• It is also important to create a relaxed atmosphere where everyone feels comfortable.  
    • Being flexible to accommodate those who are remotely connected from home to answer their intercoms or listen to their children without disturbing them or making them feel pressured about it.  
    • Testing technologies and tools before we use them in the workshop. It’s a good idea to share with the participants in advance what the minimum technical requirements to better manage the session are.
    • Whenever we introduce a concept, show something on screen, or introduce an exercise, we ask if everything is clear – making sure everyone is on the same page before moving on.
    • Workshops that last 5-8 hours don't work if we have remote participants. The attention threshold is reduced compared to workshops in attendance (assuming it makes sense to do workshops that long!) Better to condense, synthesize, optimize!
    • If you need to create separate work teams, you must be very careful about where and how they meet and collaborate.  
    • We recommend fewer, but slightly longer breaks than in a normal face-to-face workshop.
    • The people you invite to the workshop are one of the most important building blocks. As always, it is good to have a wide range of perspectives (if the project calls for it). Ideally there should be about 1 facilitator for every 3-5 participants.

    The working tools

    We give our stakeholders the opportunity to prepare by giving them an overview of the agenda and the working tools that will be used during the workshop phase.

    • The workshop facilitator introduces and explains each activity to participants, focusing on why we are doing what we are doing
    • Through planned (and usually ‘fun’) activities, we get participants to try out the platforms while explaining certain essential features to them (e.g., how to create a digital post-it on a Mural board)
    • We always have a "time box" present (and user timers) to ensure everyone knows the time limit for each activity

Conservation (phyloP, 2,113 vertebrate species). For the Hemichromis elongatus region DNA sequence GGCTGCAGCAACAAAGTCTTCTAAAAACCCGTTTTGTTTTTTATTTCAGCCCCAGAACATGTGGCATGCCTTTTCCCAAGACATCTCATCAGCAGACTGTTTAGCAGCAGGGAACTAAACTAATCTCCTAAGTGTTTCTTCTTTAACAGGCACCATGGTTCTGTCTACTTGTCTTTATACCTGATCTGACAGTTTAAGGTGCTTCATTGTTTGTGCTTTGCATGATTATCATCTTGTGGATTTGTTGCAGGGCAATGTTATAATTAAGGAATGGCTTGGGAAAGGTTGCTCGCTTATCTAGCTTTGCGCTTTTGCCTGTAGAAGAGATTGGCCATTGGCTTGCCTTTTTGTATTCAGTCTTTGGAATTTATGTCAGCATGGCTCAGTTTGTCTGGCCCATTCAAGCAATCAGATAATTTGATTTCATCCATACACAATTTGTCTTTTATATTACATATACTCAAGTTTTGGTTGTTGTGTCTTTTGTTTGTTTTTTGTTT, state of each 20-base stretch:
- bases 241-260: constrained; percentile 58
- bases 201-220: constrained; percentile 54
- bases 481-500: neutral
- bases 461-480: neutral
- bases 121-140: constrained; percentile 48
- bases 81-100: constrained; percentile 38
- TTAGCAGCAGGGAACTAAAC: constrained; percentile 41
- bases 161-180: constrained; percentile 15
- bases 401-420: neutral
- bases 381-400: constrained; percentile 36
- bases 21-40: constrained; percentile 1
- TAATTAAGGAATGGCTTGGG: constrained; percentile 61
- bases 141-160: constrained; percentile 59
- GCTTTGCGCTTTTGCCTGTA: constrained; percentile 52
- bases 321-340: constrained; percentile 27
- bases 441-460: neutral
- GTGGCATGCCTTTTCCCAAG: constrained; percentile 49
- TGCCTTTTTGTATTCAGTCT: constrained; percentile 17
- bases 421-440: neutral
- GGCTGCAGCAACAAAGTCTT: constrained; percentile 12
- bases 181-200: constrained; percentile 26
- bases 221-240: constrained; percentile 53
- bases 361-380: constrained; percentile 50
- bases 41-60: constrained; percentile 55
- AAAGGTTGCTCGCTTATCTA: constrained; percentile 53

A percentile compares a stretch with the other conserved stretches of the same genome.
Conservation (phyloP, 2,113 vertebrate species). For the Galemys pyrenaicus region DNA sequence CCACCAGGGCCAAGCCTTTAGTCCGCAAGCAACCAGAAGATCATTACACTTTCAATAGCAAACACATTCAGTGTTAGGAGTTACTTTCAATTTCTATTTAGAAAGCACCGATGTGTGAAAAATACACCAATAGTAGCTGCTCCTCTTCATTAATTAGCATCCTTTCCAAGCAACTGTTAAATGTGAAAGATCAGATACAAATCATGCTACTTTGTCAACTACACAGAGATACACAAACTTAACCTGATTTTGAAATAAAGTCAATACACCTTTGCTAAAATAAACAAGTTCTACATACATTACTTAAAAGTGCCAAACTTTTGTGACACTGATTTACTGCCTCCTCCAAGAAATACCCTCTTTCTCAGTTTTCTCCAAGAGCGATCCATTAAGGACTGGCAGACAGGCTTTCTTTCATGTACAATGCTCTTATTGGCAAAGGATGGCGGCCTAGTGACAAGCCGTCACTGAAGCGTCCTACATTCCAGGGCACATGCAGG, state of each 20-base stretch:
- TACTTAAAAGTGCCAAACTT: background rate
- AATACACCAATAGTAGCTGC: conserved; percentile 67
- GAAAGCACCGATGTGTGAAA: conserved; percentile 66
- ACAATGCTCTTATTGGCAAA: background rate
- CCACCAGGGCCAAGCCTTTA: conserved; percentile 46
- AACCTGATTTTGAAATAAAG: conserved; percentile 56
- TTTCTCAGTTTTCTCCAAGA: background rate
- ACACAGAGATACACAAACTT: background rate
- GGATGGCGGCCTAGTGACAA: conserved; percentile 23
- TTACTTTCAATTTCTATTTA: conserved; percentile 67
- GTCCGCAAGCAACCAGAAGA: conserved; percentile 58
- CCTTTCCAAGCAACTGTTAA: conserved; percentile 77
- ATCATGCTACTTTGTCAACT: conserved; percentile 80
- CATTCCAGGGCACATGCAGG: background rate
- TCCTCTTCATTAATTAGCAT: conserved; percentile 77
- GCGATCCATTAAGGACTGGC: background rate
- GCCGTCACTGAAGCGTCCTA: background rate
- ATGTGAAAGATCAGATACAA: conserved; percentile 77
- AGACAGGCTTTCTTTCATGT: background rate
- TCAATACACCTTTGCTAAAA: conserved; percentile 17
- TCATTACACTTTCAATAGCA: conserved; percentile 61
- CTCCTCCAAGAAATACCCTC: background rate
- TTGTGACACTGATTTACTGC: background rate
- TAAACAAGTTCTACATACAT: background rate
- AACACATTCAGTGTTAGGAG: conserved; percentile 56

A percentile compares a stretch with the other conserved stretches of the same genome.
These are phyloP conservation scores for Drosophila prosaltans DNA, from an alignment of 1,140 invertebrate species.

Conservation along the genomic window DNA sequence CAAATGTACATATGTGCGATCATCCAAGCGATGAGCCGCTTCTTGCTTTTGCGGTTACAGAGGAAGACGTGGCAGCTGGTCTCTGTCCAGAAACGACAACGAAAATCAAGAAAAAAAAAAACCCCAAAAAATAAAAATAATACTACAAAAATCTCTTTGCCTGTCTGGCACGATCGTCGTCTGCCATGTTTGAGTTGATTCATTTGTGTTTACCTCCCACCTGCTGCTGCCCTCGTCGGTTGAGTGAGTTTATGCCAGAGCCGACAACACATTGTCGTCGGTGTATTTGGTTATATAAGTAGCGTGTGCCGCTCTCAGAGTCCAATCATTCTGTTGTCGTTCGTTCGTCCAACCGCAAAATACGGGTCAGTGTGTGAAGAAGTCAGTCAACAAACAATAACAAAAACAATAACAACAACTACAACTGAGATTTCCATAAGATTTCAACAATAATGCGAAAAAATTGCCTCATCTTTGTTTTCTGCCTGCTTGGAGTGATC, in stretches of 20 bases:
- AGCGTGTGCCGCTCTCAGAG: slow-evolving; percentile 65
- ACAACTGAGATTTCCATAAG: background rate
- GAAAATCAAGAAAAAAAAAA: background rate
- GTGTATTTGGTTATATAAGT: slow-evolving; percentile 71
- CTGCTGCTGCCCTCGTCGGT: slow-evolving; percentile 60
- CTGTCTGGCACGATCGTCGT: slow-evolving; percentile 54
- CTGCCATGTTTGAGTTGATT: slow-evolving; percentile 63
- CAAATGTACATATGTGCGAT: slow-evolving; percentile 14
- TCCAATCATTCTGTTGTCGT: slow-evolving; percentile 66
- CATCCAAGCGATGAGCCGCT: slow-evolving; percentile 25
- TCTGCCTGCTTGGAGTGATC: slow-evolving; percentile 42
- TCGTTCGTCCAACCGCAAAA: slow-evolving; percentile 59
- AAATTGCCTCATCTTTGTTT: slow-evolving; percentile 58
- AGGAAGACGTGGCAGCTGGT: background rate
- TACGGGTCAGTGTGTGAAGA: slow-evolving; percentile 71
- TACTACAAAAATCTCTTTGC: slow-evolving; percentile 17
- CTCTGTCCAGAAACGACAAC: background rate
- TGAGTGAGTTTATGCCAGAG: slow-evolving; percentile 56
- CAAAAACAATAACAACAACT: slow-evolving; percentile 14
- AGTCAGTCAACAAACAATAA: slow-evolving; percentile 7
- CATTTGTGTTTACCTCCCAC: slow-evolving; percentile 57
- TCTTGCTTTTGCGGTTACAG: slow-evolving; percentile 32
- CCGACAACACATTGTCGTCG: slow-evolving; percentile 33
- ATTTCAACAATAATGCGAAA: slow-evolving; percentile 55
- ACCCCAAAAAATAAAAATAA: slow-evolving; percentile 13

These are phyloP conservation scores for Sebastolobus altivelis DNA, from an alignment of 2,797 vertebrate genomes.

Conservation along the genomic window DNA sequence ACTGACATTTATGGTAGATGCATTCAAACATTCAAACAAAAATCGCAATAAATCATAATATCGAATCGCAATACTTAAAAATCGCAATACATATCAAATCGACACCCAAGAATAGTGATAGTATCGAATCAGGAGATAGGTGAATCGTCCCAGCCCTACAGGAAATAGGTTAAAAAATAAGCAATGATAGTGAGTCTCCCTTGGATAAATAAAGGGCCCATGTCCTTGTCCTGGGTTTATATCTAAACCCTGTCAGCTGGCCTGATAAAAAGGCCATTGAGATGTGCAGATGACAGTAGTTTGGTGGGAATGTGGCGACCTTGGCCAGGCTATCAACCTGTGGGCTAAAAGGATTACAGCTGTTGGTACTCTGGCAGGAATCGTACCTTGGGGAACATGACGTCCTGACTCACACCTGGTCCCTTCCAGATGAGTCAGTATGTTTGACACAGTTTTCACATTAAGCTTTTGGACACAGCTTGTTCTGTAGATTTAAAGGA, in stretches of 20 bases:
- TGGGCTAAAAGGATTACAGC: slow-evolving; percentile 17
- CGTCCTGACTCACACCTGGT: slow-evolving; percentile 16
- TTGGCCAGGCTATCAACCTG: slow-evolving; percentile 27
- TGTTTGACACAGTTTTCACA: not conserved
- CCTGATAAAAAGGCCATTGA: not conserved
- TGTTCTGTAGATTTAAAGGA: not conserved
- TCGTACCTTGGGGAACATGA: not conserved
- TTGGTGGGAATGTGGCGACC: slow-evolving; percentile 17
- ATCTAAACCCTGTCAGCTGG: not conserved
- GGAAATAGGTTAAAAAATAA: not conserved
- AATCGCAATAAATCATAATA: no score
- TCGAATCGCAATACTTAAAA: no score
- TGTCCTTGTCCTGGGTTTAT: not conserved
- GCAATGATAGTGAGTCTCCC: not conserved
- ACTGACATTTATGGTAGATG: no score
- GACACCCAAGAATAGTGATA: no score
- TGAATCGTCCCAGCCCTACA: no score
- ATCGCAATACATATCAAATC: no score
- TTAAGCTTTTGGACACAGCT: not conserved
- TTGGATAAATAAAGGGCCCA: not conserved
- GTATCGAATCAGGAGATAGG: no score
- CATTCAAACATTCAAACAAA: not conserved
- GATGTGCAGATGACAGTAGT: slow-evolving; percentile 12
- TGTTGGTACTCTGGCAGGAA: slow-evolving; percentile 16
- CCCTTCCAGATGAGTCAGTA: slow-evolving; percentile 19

• Each activity is done sequentially. This is to emphasize the interdependence and importance of each activity
    • Third party web conferencing tools such as Teams, Zoom and Google Meet are used as well as live polls and surveys such as Tyepform, Google Forms and Mentimeter. There is an exorbitant number of tools available, obviously the best result is achieved when the chosen tool is perfectly suited to the client's needs.

    In conclusion

    The advantages of digital workshops are countless, and at the Bixuit we have tested all their possibilities.

    We are sure that in some cases, the face-to-face workshop remains the superior workshop, especially at the beginning to establish the trust and camaraderie. However, it is not the only method that guarantees excellent results because, as we have seen, much depends on organization, communication, and practice.  

    Moreover, the possibility of conducting remote workshops in perfect continuity with the logic of smart working, makes us more environmentally friendly and gives us the freedom to use time in an equally profitable, perhaps even more efficient and edifying way.

    For this reason, for us, the future of workshops is a mix of the two modes, digital and physical, meeting in person only at certain, more delicate and strategic stages of the project.  

    Authors

    Luca Lisci
    Head of Design, CXO, Author, Angel Investor

    Develops his career across Design and Marketing. In 25+ years he founded its endeavors on the vibrant mix of humanities and technology exploited by the Internet revolution. He's a designer, a thinker and a maker working to make good things happen, day by day.

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    Daniela de Giorgi
    Communication Strategist

    Raised in the digital space, but with a strong humanistic bent. She combines a background as a digital marketer and a soul as a content designer.

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    Taira Colah
    Design Strategist, Innovation Consultant

    Researches and designs strategies to create innovative products, services and businesses that can contribute to building meaningful sustainable futures, helping organizations to anticipate, design for and capitalize on the future.